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Researchers unmask centuries-old elephant imposter

Carl R. Woese Institute for Genomic Biology, University of Illinois at Urbana-Champaign

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IMAGE: This is Alfred Roca, assistant professor of animal sciences (left) with Yasuko Ishida, research specialist, Department of Animal Sciences, University of Illinois at Urbana-Champaign. view more

Credit: Photo by Kathryn Coulter, courtesy of the Institute for Genomic Biology

Through state-of-the-art ancient DNA and protein research and an extensive investigation of historical literature, researchers have determined a 300-year-old type specimen for Asian elephants is actually an African elephant.

In a study in the Zoological Journal of the Linnean Society, led by Enrico Cappellini and Thomas Gilbert in Denmark, researchers have established a new specimen to represent the species, which is likely the remains of Hansken, the famous performing elephant from the 1600s.

In 1758, Carl Linneaus named elephants Elephas maximus in his definitive work, Edition 10 of the Systema Naturae. In his description, he cited several "syntypes" or examples of elephant specimens in Europe, including an elephant fetus as well as a skeleton described by John Ray, the famous 17th century naturalist.

Later, African elephants were separated into the genus Loxodonta. Asian elephants remained known as E. maximus, and Linnaeus' original syntypes became associated with Asian elephants exclusively.

But historical evidence and physical characteristics indicated that the fetus was most likely an African elephant, said Alfred Roca, a professor of animal sciences and member of the Institute for Genomic Biology at the University of Illinois, who led Illinois's efforts in the study.

Researchers also found three instances where a single nucleotide (represented by an A, T, C, or G) was different in the genetic code for Asian and African elephants. Again, the fetus matched the Loxodonta genus, not Elephas.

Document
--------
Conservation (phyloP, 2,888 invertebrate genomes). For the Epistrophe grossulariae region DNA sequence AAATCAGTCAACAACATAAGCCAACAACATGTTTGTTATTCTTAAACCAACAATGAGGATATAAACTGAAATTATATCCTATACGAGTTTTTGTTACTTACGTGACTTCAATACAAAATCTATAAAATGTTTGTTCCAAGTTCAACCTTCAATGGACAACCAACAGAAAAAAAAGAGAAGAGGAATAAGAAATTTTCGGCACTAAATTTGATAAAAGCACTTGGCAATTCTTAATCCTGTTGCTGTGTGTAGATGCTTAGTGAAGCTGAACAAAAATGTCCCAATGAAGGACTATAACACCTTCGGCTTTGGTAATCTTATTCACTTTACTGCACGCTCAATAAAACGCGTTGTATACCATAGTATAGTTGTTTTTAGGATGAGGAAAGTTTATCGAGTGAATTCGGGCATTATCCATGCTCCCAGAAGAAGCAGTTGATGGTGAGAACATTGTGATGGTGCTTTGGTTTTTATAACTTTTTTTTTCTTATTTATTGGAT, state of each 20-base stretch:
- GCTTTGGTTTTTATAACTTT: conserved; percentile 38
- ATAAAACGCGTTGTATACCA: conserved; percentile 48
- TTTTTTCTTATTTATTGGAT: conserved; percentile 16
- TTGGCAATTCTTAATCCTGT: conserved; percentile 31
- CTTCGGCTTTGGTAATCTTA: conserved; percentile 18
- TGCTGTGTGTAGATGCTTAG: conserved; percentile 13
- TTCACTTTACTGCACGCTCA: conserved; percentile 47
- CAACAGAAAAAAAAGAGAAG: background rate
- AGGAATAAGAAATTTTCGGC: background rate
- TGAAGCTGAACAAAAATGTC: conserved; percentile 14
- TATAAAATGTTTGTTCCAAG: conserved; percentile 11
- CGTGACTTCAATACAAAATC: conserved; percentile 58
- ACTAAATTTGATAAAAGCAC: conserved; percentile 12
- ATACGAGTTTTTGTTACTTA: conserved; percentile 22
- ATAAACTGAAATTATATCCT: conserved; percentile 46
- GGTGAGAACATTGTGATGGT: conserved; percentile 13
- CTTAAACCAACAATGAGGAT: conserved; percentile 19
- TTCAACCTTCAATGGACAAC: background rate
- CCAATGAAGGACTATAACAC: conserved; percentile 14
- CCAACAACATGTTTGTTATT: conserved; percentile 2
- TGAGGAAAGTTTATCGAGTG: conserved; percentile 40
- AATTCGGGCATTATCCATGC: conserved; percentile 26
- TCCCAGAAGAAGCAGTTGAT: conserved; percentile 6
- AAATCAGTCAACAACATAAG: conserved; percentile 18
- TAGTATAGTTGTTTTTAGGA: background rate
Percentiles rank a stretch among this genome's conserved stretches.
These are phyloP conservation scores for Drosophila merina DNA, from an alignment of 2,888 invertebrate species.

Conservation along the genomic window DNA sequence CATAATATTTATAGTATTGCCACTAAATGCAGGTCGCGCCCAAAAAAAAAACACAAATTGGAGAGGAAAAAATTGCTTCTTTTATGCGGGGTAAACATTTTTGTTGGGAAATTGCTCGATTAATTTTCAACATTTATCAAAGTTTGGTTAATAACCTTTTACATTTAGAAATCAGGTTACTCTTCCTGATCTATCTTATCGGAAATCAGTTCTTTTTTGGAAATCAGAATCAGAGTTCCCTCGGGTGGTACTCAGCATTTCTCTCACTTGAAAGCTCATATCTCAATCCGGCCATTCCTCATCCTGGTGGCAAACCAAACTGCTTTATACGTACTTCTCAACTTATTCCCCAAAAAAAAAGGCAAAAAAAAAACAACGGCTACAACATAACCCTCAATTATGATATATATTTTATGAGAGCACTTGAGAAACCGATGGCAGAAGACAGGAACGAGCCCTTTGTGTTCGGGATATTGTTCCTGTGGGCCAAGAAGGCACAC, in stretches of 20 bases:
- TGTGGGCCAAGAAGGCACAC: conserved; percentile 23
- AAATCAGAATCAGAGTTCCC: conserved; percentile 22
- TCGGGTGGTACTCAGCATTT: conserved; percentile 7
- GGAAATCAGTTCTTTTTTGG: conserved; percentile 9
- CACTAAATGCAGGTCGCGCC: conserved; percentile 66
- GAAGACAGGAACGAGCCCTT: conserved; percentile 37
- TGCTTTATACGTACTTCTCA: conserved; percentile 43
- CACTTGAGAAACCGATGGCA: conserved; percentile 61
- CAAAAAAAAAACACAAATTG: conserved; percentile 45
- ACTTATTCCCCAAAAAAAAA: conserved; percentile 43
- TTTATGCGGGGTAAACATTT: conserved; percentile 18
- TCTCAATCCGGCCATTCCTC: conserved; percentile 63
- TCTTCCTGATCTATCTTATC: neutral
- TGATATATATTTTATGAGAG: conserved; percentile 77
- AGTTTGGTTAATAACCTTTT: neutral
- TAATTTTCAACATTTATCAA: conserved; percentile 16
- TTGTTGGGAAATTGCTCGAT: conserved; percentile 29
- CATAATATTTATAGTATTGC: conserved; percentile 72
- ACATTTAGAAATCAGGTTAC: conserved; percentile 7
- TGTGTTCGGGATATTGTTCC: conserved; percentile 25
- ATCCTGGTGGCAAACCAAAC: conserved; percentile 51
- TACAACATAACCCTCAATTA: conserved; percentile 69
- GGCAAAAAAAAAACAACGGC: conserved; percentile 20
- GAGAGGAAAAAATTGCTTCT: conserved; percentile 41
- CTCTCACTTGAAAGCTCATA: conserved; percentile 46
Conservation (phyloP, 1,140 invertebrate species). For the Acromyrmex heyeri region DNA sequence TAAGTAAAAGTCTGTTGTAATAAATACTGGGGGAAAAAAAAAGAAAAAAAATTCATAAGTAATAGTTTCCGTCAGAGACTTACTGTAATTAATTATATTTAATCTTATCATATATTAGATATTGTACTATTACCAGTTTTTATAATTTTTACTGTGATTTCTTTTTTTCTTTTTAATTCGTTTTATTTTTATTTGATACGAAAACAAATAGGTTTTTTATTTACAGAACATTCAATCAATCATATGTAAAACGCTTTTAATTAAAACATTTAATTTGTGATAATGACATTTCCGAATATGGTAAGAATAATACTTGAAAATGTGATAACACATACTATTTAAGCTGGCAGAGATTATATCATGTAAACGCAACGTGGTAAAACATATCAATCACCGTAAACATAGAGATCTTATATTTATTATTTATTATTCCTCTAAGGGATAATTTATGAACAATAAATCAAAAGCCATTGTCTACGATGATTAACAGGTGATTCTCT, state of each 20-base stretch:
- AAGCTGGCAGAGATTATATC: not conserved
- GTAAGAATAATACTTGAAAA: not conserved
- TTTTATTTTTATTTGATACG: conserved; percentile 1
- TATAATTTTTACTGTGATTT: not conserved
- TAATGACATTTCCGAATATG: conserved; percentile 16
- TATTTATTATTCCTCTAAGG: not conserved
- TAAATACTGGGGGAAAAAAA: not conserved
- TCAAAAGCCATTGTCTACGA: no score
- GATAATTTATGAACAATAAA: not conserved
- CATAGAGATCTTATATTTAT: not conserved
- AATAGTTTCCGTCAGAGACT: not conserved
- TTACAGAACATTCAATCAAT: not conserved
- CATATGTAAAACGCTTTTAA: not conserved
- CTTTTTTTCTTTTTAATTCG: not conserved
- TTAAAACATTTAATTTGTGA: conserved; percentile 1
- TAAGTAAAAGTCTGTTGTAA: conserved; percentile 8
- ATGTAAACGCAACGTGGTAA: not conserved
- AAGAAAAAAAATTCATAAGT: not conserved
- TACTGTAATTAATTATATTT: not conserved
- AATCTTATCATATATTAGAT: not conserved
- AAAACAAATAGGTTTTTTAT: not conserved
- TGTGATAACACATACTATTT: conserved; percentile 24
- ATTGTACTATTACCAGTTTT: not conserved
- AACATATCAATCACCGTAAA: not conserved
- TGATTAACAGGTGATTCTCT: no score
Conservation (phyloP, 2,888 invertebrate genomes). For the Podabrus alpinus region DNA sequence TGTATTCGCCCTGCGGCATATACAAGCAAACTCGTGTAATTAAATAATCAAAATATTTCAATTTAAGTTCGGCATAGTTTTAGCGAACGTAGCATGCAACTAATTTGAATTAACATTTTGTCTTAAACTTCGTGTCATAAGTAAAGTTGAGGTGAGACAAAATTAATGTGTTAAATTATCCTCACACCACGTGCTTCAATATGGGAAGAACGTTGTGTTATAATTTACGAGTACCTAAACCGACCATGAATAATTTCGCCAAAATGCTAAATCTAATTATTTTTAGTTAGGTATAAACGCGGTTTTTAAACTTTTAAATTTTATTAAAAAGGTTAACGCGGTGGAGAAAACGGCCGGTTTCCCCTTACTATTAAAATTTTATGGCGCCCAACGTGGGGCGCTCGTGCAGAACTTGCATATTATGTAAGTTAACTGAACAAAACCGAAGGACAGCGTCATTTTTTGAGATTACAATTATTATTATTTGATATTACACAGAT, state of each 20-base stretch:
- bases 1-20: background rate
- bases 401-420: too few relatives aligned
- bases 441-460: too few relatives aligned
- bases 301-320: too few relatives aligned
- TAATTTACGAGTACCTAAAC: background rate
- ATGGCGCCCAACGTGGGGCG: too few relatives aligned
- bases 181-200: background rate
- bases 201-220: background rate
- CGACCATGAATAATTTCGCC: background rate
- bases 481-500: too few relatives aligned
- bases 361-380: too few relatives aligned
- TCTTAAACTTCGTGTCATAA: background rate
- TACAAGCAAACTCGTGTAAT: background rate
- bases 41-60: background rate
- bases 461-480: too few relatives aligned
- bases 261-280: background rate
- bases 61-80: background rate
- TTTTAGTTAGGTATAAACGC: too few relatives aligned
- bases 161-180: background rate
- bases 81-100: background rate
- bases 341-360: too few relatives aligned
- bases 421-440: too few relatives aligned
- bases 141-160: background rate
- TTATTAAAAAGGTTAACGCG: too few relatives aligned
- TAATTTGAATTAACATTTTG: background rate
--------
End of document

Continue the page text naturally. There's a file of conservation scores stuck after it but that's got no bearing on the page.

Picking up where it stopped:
Yasuko Ishida, a research specialist in Roca's lab, compared the mitochondrial DNA (mDNA) of the fetus to the mDNA of African elephants from different regions of Africa.

"Using a database with DNA from more than 650 African elephants, Ishida found the fetus was from West Central Africa," Roca said. "That is actually the place where historical records suggest the fetus was collected."

Researchers scrutinized references by Linnaeus to find a lectotype, which is a specimen that serves as a single type specimen for a species that was originally described by a set of syntypes.

They discovered Ray's detailed description of an elephant skeleton that he observed in Florence, Italy, in 1664. Today the specimen is at the National History Museum of the University of Florence.

Due to the specimen's size, bone structure and teeth wear, researchers determined that the skeleton was a 25 to 30-year-old female Asian Elephant. DNA analysis confirmed that the skeleton belongs to E. maximus.

In accordance with the International Code of Zoological Nomenclature, researchers designated the elephant skeleton in Florence, catalogue number MZUF-734, as the lectotype of E. maximus to "preserve the traditional understanding and application of this name to the Asian elephant." This change will go into effect in January of 2014.

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For the full article, please visit http://bit.ly/1aZIaB5.

This work was reported in the October 31, 2013 issue of Zoological Journal of the Linnean Society. Researchers included Enrico Cappellini, Anthea Gentry, Eleftheria Palkopoulou, Yasuko Ishida, David Cram, Anna-Marie Roos, Mick Watson, Ulf Johansson, Bo Fernholm, Paolo Agnelli, Fausto Barbagli, Time Littlewood, Christian Kelstrup, Jesper Olsen, Adrian Lister, Afred Roca, Love Dalén, and Thomas Gilbert.

The United States Fish and Wildlife Service supported Roca and Ishida's research by funding earlier studies that contributed to these discoveries.

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